If you watch the Rose Parade on Monday, among the blooms and mechanics will be the handiwork of one Cesar Chavez High School graduate.
Cal Poly San Luis Obispo mechanical engineering student Sergio Gutierrez, who graduated from the Delano school in 2013, is part of Cal Poly's float construction team. Together with about 60 students from both the SLO and Pomona campuses, Gutierrez has been working on the "Dreams Take Flight" float since early 2017.
On the float, three land animals (a koala bear, sea otter and red panda) are seen "pursuing their dreams of flying through the sky," Gutierrez said, each in its own plane and each with an animated component. The concept was one of many ideas submitted to and chosen by the float team.
"Once the float design has been settled, then we'll start the hands-on construction over the summer," Gutierrez, 22, wrote of the process in an email.
Gutierrez, who is on track to get his bachelor's degree in March, has been involved with the Cal Poly Rose Parade Float program since fall of 2015, he said. Every Saturday during the fall, the Rose Float group has open lab days where students can go to learn about the program and learn skills like machinery and welding, Gutierrez said.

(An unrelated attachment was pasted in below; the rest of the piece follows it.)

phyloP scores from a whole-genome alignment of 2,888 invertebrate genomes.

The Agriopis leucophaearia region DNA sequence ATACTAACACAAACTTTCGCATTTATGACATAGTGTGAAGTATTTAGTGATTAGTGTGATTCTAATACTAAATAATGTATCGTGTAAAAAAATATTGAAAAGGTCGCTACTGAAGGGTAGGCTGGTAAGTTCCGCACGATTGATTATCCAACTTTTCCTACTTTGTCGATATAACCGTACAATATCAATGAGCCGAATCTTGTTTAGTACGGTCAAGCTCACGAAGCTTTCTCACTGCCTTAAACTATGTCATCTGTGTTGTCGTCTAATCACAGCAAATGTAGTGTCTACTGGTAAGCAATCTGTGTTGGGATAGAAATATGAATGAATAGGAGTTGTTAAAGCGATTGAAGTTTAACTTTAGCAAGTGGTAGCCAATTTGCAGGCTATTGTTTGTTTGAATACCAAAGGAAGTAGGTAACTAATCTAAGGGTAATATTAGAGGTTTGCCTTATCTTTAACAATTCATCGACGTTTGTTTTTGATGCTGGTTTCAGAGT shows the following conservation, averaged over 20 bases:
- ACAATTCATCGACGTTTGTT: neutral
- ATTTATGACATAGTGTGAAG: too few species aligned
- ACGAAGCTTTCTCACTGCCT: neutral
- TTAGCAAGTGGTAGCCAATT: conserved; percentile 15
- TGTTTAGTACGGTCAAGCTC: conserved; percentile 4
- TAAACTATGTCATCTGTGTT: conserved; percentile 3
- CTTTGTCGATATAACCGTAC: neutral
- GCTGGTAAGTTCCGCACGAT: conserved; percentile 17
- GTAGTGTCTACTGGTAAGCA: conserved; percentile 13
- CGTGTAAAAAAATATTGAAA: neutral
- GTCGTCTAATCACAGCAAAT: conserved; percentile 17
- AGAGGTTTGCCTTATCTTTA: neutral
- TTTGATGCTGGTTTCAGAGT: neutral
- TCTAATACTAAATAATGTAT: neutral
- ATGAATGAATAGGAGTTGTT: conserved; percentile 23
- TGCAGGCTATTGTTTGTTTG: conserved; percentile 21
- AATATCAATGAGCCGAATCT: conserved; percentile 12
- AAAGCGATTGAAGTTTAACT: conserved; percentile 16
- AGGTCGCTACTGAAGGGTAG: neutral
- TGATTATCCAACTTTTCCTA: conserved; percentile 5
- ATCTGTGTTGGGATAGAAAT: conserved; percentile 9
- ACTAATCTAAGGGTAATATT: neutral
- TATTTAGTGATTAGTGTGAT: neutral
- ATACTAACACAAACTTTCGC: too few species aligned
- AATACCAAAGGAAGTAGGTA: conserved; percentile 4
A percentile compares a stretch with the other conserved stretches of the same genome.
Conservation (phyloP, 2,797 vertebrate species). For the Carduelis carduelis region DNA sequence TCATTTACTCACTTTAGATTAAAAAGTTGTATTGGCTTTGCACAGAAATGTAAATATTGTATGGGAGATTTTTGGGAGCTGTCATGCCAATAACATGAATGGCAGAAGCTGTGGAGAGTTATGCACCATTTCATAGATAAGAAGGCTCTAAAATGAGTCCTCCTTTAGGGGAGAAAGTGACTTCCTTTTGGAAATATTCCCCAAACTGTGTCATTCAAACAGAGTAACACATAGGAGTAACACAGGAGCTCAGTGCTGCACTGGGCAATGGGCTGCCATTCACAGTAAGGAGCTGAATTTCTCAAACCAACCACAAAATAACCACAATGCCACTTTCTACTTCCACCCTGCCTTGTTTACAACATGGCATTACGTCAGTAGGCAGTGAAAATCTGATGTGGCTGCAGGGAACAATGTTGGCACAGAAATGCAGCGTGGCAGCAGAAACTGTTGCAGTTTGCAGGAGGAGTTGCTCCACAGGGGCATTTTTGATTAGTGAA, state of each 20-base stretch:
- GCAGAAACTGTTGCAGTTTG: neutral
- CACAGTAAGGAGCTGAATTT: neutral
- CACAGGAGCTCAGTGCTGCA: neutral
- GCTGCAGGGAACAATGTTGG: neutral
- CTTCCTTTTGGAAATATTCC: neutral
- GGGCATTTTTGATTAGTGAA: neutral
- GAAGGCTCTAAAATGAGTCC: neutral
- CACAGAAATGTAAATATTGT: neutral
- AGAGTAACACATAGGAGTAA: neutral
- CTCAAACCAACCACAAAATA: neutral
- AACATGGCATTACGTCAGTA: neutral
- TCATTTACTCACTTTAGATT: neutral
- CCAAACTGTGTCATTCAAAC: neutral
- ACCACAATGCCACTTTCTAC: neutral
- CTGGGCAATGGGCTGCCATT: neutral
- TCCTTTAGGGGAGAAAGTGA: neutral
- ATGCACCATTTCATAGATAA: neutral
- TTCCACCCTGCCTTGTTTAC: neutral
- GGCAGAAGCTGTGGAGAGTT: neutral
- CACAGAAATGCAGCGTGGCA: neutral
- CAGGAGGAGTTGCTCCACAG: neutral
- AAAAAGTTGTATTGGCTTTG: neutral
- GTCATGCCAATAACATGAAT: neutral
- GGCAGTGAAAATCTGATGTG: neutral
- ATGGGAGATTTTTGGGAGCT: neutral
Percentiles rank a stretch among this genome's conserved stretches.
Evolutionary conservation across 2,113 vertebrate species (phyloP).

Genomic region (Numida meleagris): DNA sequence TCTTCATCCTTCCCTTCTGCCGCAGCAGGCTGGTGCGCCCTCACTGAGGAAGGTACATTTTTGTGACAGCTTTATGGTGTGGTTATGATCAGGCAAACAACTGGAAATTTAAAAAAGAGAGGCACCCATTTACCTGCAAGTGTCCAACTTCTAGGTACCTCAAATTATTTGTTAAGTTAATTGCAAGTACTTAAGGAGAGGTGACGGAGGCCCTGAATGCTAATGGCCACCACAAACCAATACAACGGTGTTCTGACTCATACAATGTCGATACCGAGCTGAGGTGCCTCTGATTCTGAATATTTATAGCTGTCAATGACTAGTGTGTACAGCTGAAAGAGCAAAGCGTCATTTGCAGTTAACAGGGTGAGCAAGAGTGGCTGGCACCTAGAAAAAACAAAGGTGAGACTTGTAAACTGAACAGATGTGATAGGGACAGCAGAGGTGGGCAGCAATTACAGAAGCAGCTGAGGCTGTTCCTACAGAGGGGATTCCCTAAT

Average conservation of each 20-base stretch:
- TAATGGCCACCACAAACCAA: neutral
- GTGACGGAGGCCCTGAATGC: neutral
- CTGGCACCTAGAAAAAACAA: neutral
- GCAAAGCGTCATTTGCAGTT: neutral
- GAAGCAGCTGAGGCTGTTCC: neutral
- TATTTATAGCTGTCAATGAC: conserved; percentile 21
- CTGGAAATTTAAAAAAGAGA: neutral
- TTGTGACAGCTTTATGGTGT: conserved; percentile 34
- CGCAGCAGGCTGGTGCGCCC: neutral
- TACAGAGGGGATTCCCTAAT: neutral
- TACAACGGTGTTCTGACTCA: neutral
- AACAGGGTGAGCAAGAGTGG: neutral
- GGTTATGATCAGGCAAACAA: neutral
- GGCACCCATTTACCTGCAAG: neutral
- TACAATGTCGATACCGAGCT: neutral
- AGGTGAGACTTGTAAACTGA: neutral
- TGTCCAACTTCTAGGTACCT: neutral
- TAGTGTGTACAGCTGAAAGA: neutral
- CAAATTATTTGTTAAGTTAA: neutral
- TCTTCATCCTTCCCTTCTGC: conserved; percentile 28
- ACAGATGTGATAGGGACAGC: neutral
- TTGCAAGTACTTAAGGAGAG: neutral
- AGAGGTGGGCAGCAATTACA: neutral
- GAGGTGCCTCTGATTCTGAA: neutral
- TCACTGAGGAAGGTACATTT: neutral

"The float has mechanisms that carry out specific motions that make objects on the float come to life," he wrote. "Part of the responsibilities for the construction team is creating these mechanisms. This year, I mainly worked on a mechanism that makes the back plane have a rolling motion. Aside from that, I worked on miscellaneous tasks for other projects as well as some of the hydraulic plumbing."
Gutierrez has spent roughly 450 hours on the float so far, he estimated, and there have been a few challenges.
"It's a year-long process and things do not always go according to plan, but we adapt," Gutierrez wrote. "It's also a huge time commitment, so there's the challenge of balancing our time with school."
As it's the Rose Parade (whose theme this year is "Making a Difference"), the float will include more than 42,000 blooms, almost all California-grown, with roses, Gerbera daisies, irises and mums among them. This float entry is Cal Poly's 70th year of participation in the parade.
With all his hard work finished and on display for millions to see — in person or on TV — Gutierrez and the rest of the team will be watching the parade live, "cheering as the float goes by," he said.